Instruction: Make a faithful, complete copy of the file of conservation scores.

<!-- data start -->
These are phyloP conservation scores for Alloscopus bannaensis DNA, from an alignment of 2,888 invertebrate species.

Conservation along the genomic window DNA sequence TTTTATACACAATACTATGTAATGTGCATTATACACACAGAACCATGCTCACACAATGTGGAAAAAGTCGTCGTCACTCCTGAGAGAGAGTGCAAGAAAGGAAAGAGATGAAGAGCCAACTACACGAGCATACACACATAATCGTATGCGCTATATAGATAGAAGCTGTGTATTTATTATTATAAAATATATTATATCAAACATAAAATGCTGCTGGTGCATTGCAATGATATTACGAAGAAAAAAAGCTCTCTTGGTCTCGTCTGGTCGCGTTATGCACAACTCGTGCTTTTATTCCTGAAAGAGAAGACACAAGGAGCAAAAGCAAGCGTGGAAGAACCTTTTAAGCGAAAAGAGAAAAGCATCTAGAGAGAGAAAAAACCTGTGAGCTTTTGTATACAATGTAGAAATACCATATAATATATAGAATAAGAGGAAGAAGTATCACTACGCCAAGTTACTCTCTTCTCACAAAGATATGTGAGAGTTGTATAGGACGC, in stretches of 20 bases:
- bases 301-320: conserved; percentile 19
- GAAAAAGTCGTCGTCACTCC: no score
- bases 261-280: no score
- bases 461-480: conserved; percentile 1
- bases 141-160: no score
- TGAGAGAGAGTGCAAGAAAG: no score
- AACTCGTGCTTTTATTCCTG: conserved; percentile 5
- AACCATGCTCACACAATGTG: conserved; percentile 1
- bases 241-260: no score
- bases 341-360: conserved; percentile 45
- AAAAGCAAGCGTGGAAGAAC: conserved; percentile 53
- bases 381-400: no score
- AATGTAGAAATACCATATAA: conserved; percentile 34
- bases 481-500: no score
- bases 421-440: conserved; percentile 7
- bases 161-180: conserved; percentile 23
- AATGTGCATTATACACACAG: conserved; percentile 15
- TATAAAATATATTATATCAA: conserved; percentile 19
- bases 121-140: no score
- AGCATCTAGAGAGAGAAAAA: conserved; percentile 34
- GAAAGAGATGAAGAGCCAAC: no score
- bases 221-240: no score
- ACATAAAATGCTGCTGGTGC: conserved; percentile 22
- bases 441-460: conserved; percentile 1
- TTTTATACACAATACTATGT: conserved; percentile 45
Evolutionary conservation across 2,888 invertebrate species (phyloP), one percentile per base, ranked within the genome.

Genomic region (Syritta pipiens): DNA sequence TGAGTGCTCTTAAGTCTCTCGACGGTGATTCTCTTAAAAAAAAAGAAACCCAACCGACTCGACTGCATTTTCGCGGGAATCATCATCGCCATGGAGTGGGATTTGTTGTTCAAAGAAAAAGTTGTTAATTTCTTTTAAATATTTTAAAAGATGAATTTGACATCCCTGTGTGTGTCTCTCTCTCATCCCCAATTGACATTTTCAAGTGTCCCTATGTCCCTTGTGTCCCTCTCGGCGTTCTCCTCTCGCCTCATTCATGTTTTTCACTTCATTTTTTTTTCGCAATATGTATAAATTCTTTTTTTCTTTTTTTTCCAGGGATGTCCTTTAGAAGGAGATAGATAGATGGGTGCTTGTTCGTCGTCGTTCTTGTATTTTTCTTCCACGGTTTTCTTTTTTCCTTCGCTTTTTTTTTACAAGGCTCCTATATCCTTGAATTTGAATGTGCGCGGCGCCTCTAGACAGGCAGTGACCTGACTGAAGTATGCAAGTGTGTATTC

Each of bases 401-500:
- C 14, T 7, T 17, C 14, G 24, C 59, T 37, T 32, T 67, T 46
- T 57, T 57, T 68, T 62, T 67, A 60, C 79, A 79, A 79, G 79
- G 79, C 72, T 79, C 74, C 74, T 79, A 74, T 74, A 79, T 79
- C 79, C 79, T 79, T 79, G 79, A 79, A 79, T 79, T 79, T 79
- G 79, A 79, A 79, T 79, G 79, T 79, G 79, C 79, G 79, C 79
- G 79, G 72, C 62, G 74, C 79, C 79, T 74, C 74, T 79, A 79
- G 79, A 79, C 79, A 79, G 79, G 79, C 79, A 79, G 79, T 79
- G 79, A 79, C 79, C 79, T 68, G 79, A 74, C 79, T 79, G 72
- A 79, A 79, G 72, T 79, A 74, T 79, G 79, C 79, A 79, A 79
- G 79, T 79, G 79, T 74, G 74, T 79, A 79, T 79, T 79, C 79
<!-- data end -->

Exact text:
These are phyloP conservation scores for Alloscopus bannaensis DNA, from an alignment of 2,888 invertebrate species.

Conservation along the genomic window DNA sequence TTTTATACACAATACTATGTAATGTGCATTATACACACAGAACCATGCTCACACAATGTGGAAAAAGTCGTCGTCACTCCTGAGAGAGAGTGCAAGAAAGGAAAGAGATGAAGAGCCAACTACACGAGCATACACACATAATCGTATGCGCTATATAGATAGAAGCTGTGTATTTATTATTATAAAATATATTATATCAAACATAAAATGCTGCTGGTGCATTGCAATGATATTACGAAGAAAAAAAGCTCTCTTGGTCTCGTCTGGTCGCGTTATGCACAACTCGTGCTTTTATTCCTGAAAGAGAAGACACAAGGAGCAAAAGCAAGCGTGGAAGAACCTTTTAAGCGAAAAGAGAAAAGCATCTAGAGAGAGAAAAAACCTGTGAGCTTTTGTATACAATGTAGAAATACCATATAATATATAGAATAAGAGGAAGAAGTATCACTACGCCAAGTTACTCTCTTCTCACAAAGATATGTGAGAGTTGTATAGGACGC, in stretches of 20 bases:
- bases 301-320: conserved; percentile 19
- GAAAAAGTCGTCGTCACTCC: no score
- bases 261-280: no score
- bases 461-480: conserved; percentile 1
- bases 141-160: no score
- TGAGAGAGAGTGCAAGAAAG: no score
- AACTCGTGCTTTTATTCCTG: conserved; percentile 5
- AACCATGCTCACACAATGTG: conserved; percentile 1
- bases 241-260: no score
- bases 341-360: conserved; percentile 45
- AAAAGCAAGCGTGGAAGAAC: conserved; percentile 53
- bases 381-400: no score
- AATGTAGAAATACCATATAA: conserved; percentile 34
- bases 481-500: no score
- bases 421-440: conserved; percentile 7
- bases 161-180: conserved; percentile 23
- AATGTGCATTATACACACAG: conserved; percentile 15
- TATAAAATATATTATATCAA: conserved; percentile 19
- bases 121-140: no score
- AGCATCTAGAGAGAGAAAAA: conserved; percentile 34
- GAAAGAGATGAAGAGCCAAC: no score
- bases 221-240: no score
- ACATAAAATGCTGCTGGTGC: conserved; percentile 22
- bases 441-460: conserved; percentile 1
- TTTTATACACAATACTATGT: conserved; percentile 45
Evolutionary conservation across 2,888 invertebrate species (phyloP), one percentile per base, ranked within the genome.

Genomic region (Syritta pipiens): DNA sequence TGAGTGCTCTTAAGTCTCTCGACGGTGATTCTCTTAAAAAAAAAGAAACCCAACCGACTCGACTGCATTTTCGCGGGAATCATCATCGCCATGGAGTGGGATTTGTTGTTCAAAGAAAAAGTTGTTAATTTCTTTTAAATATTTTAAAAGATGAATTTGACATCCCTGTGTGTGTCTCTCTCTCATCCCCAATTGACATTTTCAAGTGTCCCTATGTCCCTTGTGTCCCTCTCGGCGTTCTCCTCTCGCCTCATTCATGTTTTTCACTTCATTTTTTTTTCGCAATATGTATAAATTCTTTTTTTCTTTTTTTTCCAGGGATGTCCTTTAGAAGGAGATAGATAGATGGGTGCTTGTTCGTCGTCGTTCTTGTATTTTTCTTCCACGGTTTTCTTTTTTCCTTCGCTTTTTTTTTACAAGGCTCCTATATCCTTGAATTTGAATGTGCGCGGCGCCTCTAGACAGGCAGTGACCTGACTGAAGTATGCAAGTGTGTATTC

Each of bases 401-500:
- C 14, T 7, T 17, C 14, G 24, C 59, T 37, T 32, T 67, T 46
- T 57, T 57, T 68, T 62, T 67, A 60, C 79, A 79, A 79, G 79
- G 79, C 72, T 79, C 74, C 74, T 79, A 74, T 74, A 79, T 79
- C 79, C 79, T 79, T 79, G 79, A 79, A 79, T 79, T 79, T 79
- G 79, A 79, A 79, T 79, G 79, T 79, G 79, C 79, G 79, C 79
- G 79, G 72, C 62, G 74, C 79, C 79, T 74, C 74, T 79, A 79
- G 79, A 79, C 79, A 79, G 79, G 79, C 79, A 79, G 79, T 79
- G 79, A 79, C 79, C 79, T 68, G 79, A 74, C 79, T 79, G 72
- A 79, A 79, G 72, T 79, A 74, T 79, G 79, C 79, A 79, A 79
- G 79, T 79, G 79, T 74, G 74, T 79, A 79, T 79, T 79, C 79